The plots below show the exact evolution of (the absolute value of) the qubit coherence for two examples, with the Markov approximation included for comparison (dotted line). The first plot shows $\Omega = 2\gamma_\infty$, where the transient dynamics differs significantly from the simple Markov result. The second plot shows $\Omega = 100\gamma_\infty$, in which case the noise memory time is negligibly short and the Markov approximation is accurate for all practical purposes. Note, however, that there always exists a time regime $t\ll \Omega^{-1}$ where the dynamics is non-Markovian. Nevertheless, whenever the Markov assumption $\gamma_\infty\ll \Omega$ holds, the system barely evolves over such a short time and thus the non-Markovian aspects of the evolution are not seen.

enter image description here enter image description here

Example 2

Just for fun, here's a more complex example. Consider the following spectral density $$ S(\omega) = \frac{\alpha}{\Omega^2} \omega^3 \left[ 1 - \mathrm{sinc}\left( \frac{\omega}{\varpi}\right) \right] \ee^{-\omega^2/(2\Omega^2)}.$$ Such a spectral density can be realised with a qubit comprising two localised states of an atom in a double-well potential. If this atom is plunged into a cold bosonic gas forming a Bose-Einstein condensate, it decoheres by scattering atoms in the condensate and thus generating phonons. In particular, if the impurity atom (i.e. the one forming the qubit) is prepared in a delocalised state, i.e. a coherent superposition of being localised in the left well ($\lvert 0\rangle$) and the right well ($\lvert 1\rangle$), over time this coherence vanishes. The coupling $\alpha$ is proportional to the scattering cross-section for impurity-gas collisions, while $\Omega = c/\ell$ and $\varpi = c/L$, where $\ell$ is the width of the wave functions describing the localised states, $L$ is the separation between the double-well minima, and $c$ is the speed of sound in the gas. More details can be found in, for example, one of our papers here.

See below for a plot of the decoherence dynamics, for $\alpha = 1$ and $\Omega = 10\varpi$. Interestingly, the coherence does not asymptotically vanish, but reaches a constant, finite value. Even more interestingly, there are two periods where lost coherence is regained, i.e. the decoherence rate is negative, a signature of truly non-Markovian dynamics.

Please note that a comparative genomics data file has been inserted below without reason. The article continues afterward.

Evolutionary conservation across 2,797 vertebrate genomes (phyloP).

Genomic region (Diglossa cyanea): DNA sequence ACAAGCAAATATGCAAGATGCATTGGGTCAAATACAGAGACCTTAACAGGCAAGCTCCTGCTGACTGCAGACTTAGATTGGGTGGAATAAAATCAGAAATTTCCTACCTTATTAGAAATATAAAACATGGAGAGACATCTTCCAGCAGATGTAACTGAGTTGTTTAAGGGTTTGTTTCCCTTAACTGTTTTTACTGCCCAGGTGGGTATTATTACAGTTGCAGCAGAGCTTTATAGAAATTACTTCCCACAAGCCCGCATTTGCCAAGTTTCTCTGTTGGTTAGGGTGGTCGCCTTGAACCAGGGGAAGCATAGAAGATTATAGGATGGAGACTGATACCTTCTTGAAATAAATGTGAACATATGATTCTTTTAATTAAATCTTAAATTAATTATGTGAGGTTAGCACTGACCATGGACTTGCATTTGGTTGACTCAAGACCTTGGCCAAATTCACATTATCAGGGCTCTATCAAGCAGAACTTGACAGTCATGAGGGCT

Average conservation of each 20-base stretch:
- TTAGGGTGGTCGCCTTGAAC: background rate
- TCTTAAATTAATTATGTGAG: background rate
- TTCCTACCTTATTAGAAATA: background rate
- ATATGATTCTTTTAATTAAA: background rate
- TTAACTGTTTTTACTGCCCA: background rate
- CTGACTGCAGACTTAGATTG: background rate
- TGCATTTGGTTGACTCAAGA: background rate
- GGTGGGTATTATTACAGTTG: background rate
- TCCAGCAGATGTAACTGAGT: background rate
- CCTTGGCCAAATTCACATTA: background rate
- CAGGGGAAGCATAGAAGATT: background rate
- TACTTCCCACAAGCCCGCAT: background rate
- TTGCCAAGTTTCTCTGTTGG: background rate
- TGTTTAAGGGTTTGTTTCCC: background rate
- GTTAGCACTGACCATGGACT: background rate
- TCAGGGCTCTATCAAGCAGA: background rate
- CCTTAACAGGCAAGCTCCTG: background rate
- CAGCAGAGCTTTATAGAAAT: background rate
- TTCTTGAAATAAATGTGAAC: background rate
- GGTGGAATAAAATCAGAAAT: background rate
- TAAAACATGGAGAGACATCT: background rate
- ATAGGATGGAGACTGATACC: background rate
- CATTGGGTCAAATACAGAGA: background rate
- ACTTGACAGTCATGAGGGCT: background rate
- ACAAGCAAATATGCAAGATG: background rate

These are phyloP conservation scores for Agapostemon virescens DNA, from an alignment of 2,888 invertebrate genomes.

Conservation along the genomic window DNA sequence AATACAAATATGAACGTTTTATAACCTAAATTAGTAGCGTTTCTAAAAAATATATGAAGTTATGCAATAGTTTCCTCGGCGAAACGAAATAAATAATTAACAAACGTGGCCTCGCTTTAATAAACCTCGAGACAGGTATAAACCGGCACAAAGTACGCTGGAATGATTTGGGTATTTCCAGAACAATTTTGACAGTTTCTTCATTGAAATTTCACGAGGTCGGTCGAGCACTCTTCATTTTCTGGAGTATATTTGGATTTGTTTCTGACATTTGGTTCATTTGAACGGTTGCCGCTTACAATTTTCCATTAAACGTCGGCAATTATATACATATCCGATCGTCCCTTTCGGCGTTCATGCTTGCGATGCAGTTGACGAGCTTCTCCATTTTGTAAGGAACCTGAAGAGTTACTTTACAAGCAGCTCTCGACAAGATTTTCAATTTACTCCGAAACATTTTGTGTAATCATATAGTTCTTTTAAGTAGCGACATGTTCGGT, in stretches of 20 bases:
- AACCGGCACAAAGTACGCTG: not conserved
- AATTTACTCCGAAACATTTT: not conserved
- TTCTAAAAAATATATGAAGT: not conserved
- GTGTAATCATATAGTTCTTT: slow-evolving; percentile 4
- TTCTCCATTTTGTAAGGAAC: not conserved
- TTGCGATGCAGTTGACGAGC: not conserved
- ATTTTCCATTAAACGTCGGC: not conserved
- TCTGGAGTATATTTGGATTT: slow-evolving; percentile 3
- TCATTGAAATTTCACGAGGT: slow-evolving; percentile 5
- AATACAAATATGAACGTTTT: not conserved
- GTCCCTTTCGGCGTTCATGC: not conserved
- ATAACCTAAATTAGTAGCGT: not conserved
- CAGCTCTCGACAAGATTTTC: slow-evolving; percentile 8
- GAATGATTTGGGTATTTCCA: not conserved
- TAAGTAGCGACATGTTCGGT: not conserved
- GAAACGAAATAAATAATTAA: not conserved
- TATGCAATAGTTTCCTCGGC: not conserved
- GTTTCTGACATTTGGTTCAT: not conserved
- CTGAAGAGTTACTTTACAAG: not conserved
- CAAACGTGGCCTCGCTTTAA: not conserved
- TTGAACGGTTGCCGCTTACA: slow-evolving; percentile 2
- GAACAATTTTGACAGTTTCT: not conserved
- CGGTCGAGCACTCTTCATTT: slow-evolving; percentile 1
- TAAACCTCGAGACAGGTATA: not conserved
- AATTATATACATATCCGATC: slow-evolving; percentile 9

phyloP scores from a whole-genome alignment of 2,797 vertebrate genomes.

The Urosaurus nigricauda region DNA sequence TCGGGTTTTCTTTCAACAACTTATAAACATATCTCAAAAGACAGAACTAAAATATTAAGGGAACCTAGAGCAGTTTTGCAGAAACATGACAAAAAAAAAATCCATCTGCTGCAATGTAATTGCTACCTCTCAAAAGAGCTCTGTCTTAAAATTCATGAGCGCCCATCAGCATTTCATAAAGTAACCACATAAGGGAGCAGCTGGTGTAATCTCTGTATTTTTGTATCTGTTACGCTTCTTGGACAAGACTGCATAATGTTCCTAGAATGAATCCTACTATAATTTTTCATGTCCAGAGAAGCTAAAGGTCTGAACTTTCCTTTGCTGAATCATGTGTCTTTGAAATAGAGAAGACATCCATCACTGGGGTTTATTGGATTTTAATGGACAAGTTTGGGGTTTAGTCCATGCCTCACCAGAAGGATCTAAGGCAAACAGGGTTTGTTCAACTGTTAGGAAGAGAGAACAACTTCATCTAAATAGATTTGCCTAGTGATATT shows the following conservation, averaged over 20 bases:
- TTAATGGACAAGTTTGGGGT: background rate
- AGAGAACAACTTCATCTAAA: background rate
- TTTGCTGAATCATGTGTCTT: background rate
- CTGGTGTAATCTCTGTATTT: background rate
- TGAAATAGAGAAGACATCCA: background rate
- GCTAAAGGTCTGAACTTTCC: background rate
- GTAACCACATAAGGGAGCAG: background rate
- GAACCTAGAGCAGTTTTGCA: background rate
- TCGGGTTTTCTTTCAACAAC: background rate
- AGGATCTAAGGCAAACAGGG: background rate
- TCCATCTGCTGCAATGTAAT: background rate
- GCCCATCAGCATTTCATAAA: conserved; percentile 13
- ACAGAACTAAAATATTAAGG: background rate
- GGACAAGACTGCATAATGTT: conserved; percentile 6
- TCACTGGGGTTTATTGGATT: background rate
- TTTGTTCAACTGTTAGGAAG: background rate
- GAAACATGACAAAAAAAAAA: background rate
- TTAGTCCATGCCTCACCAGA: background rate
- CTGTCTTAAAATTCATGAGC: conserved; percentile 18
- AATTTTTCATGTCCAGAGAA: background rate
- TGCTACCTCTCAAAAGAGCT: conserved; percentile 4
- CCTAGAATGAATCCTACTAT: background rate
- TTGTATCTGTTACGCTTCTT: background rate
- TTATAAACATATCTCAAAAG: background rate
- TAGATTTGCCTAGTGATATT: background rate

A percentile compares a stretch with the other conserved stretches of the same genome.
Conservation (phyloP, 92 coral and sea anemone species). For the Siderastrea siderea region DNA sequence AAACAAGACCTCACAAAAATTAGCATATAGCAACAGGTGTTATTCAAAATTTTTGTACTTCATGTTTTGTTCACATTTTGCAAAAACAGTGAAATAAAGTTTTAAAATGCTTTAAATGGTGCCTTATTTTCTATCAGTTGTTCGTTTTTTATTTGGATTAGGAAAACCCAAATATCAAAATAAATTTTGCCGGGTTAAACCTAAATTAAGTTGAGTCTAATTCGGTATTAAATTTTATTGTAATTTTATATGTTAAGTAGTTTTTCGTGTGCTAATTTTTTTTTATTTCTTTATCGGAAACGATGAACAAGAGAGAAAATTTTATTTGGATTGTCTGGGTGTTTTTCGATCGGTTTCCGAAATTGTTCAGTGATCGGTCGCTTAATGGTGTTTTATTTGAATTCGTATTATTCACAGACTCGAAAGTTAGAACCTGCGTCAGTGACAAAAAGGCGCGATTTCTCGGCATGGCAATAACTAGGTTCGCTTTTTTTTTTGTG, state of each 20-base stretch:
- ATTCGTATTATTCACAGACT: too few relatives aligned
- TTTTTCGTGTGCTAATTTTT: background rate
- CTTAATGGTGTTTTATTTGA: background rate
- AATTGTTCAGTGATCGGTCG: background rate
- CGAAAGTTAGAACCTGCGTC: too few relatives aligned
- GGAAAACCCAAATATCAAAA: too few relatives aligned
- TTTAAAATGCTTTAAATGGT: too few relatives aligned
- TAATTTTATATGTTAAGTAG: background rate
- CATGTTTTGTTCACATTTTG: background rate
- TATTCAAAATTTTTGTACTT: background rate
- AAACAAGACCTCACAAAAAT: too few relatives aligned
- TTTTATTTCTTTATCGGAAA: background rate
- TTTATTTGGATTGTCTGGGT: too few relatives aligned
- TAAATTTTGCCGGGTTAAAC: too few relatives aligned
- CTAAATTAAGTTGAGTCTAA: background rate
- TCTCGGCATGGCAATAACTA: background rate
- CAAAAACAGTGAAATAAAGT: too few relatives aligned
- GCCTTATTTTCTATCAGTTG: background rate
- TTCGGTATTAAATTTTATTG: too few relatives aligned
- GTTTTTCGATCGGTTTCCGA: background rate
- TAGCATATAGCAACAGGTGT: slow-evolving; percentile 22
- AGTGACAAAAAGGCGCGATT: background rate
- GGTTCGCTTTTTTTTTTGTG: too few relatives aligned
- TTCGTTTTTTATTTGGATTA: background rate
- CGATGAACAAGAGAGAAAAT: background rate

The second recoherence phase (occurring at $\Omega t = 10$) has a particularly pleasing physical interpretation: it always occurs at a time $t = \varpi^{-1} = L/c$, which is the time taken for the disturbance in the superfluid generated at one potential minimum to propagate to the other one. Thus some of the lost coherence is regained due to the fact that both localised states interact with a common superfluid reservoir. However, this only comes into effect after some time delay due to the finite speed of signal propagation in the superfluid.

enter image description here

  • $\begingroup$ Thank you for the answer, it looks very interesting. I'm working through all of the steps to make sure I get all of it, but it looks good. Of course it doesn't answer how a hybrid system would respond to structure in the power spectral density, but that should be a separate equation by itself in any case; more than just dephasing occurs. One question I have is how you end up with the master equation you have in the part of the exact solution. Do you have a reference where they describe this? Especially the $\gamma = \dot{\Gamma}$ is not obvious to me. Also, $\gamma$ is the pure dephasing righ? $\endgroup$ – user129412 Sep 28 '16 at 15:40
  • $\begingroup$ Ah, the comment was already too long but I meant $\gamma = \mathrm{Re}[\dot{\Gamma}]$ $\endgroup$ – user129412 Sep 28 '16 at 15:40
  • $\begingroup$ Also an additional question that is five seconds too late, if I have a non gaussian distribution (but still known) I would simply have to calculate the relevant cumulant generation function, right? $\endgroup$ – user129412 Sep 28 '16 at 15:47
  • $\begingroup$ @user129412 The master equation is not really derived, it's just a convenient way of denoting things compactly which can be written down by inspection, with enough practice. Regarding the definition of $\gamma(t)$ etc., just differentiate $\rho_{01}(t) = \mathrm{e}^{\mathrm{i}\omega_0 t - \Gamma (t)}\rho_{01}(0)$ and compare with the corresponding matrix element of the master equation. If you have a non-Gaussian distribution, indeed the exact solution still works but you need the full cumulant-generating function. $\endgroup$ – Mark Mitchison Sep 28 '16 at 16:49
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    $\begingroup$ @user129412 Yes, it is pretty cool :) I added a second example describing just the kind of thing you mentioned. $\endgroup$ – Mark Mitchison Sep 28 '16 at 18:02